During a visit to Hungary at the beginning of April, I myself met the head of a Hungarian organization in Ukraine who wishes to remain anonymous for fear of the consequences for himself and his family back home. He said that he had fled to Hungary after being visited by SBU men who threatened that if he did not report to the army, not only he but also his elderly parents would be put in prison. In his eyes, the actions of the Ukrainian SBU are no different from those of the former KGB in the Soviet era, when the Hungarian minority actually enjoyed more rights than today. In conversations with Hungarians from Ukraine and Hungary, the issue of the Hungarian minority’s oppression – in their eyes – by successive governments after Euromaidan often comes up, not to mention the illegal activities of Ukrainian nationalist groups or, as has also happened, Russian provocateurs. The law on education passed by the Ukrainian parliament and signed by President Poroshenko in 2017 made Ukrainian the only language of instruction in schools, and the possibility of national minorities having their own schools was removed. This law was the main reason why, starting in 2018, Hungary systematically blocked ministerial-level meetings between NATO and Ukraine.

Protecting the Hungarian minority in Ukraine

This is why, on the one hand, the Hungarians justify their refusal to allow the delivery of weapons from Hungarian territory by the fear of Russian air strikes in a region where a Hungarian minority lives, and on the other hand, although they insist that they do not wish ill on the Ukrainians who are defending themselves against the Russians and that they are ready to support them with all kinds of humanitarian aid (which they are doing), they do not feel morally obliged to put themselves at risk by defending Ukraine. Especially since there is a fairly widespread opinion in Hungary that by restricting minority rights after 2014 the Ukrainians have acted to their own detriment in favour of Russia, alienating not only the Hungarian minority in the west, but also the Russian-speaking population in the east. The Russian–Ukrainian war “is not our war, and that is why we do not want to participate in it and we will not participate in it”, the Hungarian foreign minister said after a meeting with his NATO partners in late March. At about the same time, Polish Deputy Prime Minister and PiS leader Jaroslaw Kaczyński said in an interview, when asked if “this is also our war”: “Yes, this is a typical proxy war; basically, it is a war declared on the West” and therefore “the stakes of this war also include Poland”.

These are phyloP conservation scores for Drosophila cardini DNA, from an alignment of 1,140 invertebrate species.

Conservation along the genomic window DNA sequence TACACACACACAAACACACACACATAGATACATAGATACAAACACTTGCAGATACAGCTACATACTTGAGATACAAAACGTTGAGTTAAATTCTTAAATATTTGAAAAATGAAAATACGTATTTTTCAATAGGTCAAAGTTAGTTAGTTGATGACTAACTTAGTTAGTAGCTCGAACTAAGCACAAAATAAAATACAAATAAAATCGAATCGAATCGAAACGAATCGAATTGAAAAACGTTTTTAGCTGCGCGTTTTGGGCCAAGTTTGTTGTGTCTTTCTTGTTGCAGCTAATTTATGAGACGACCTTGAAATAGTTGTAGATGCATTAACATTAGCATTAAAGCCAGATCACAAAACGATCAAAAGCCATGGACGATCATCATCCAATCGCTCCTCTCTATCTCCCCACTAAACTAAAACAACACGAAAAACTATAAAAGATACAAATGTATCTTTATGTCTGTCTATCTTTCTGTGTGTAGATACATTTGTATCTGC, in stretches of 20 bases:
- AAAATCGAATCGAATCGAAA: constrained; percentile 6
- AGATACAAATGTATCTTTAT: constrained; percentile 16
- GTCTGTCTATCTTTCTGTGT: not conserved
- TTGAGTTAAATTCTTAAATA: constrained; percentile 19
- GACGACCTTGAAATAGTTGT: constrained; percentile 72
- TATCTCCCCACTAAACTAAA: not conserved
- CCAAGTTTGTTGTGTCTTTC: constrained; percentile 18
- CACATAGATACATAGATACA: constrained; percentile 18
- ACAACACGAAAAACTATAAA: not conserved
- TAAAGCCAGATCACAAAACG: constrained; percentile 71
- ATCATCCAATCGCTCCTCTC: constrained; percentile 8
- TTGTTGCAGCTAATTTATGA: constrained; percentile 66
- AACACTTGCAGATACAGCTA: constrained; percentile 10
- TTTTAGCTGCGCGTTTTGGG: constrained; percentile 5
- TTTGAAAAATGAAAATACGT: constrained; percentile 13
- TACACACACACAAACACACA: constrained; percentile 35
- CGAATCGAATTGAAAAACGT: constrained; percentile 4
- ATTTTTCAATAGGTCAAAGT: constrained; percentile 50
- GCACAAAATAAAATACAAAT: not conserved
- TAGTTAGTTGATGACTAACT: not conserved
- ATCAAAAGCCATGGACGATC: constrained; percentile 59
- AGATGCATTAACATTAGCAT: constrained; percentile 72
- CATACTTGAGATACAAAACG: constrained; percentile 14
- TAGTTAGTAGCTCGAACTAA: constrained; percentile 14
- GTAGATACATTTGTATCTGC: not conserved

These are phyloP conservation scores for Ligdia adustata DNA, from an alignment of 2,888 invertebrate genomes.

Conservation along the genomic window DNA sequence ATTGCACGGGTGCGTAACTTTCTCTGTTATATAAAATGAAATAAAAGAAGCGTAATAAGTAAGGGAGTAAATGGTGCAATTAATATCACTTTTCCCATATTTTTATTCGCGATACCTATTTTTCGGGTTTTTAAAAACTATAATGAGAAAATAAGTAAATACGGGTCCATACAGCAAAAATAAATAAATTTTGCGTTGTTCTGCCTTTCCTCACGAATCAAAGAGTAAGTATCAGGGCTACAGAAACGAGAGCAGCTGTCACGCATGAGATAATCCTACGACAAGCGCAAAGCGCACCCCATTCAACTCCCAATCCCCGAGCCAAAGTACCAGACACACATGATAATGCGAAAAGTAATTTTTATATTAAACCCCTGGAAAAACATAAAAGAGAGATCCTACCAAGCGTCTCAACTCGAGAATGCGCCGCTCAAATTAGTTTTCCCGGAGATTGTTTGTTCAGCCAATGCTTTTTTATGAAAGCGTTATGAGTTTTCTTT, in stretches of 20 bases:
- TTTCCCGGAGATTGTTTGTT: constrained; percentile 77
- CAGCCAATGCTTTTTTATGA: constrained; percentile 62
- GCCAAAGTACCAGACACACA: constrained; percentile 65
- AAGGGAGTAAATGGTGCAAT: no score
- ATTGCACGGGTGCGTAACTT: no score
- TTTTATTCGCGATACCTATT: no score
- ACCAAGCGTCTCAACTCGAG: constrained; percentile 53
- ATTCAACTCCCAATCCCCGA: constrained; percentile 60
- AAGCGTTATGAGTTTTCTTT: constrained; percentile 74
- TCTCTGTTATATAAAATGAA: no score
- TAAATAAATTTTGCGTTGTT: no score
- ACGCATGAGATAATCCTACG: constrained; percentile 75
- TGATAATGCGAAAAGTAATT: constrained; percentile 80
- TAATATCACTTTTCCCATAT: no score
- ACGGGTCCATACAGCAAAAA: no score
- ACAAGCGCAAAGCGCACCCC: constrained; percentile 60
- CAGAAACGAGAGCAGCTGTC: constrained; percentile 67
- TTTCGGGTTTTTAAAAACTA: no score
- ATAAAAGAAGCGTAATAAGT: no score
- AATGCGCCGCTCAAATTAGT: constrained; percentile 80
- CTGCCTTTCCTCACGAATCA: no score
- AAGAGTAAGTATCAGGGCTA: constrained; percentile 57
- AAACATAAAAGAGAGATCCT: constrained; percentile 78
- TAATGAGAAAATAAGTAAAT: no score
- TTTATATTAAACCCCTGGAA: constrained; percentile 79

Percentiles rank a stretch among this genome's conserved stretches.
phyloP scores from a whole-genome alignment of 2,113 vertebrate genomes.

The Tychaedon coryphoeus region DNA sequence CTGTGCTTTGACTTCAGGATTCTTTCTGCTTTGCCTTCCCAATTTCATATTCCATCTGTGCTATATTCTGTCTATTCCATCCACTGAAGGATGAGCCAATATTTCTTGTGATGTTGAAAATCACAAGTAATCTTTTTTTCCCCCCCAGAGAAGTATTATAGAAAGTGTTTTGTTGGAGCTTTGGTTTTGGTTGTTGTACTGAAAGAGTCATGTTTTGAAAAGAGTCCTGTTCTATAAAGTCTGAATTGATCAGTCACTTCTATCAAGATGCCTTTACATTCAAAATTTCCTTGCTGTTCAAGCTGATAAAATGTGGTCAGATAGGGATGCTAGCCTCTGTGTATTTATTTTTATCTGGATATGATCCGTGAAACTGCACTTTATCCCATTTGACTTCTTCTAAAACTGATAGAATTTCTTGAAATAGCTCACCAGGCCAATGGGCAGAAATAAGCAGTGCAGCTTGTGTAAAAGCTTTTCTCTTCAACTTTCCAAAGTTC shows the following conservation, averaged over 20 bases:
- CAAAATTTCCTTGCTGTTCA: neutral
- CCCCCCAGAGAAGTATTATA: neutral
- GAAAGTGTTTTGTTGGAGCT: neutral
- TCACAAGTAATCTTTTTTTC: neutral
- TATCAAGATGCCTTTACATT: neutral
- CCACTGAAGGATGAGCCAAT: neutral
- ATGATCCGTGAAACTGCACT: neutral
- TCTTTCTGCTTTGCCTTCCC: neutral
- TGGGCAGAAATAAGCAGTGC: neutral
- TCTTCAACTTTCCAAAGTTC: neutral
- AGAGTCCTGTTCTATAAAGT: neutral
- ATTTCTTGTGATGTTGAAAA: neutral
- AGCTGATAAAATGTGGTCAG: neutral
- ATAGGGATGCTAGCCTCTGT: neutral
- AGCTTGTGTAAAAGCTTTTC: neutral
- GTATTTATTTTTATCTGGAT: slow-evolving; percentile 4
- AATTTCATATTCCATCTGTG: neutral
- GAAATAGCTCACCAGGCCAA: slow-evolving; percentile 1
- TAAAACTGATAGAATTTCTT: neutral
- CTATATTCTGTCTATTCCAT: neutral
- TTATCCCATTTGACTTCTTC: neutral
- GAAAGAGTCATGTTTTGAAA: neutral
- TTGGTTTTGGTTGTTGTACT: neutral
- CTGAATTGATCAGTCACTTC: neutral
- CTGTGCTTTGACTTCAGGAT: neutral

The impact on relations with Poland and within the V4

Polish criticism can be heard in Hungary, more so than the Poles hear Hungarian criticism about the reckless actions of Mateusz Morawiecki’s government, characterized by excessive confidence in the United States. During discussions with Polish journalists that I witnessed in early April in Hungary, the subject of Polish–Hungarian relations was often on the lips of Hungarians. The prevailing belief in Hungary, however, is that the age-old brotherhood of the two peoples has very strong roots and that, since it survived the Second World War, when the two nations found themselves on opposite sides, it will also survive the current deep differences of opinion on what to do about the Russian invasion of Ukraine. Interestingly, after Polish Foreign Minister Zbigniew Rau’s visit to Czechia on 5 May and his joint press conference with his Czech counterpart Jan Lipavský, the Hungarian media focused on a statement by the Pole that went unnoticed in Poland, namely that the V4 is “the work of four neighbouring countries” and has existed for more than 30 years, “with better and worse moments in its history”. “We have never claimed to have the same position on all issues”, the Polish minister was quoted by Hungarian media as saying, and “we will cooperate on those issues where consensus can be reached, which is a good tradition within the V4”.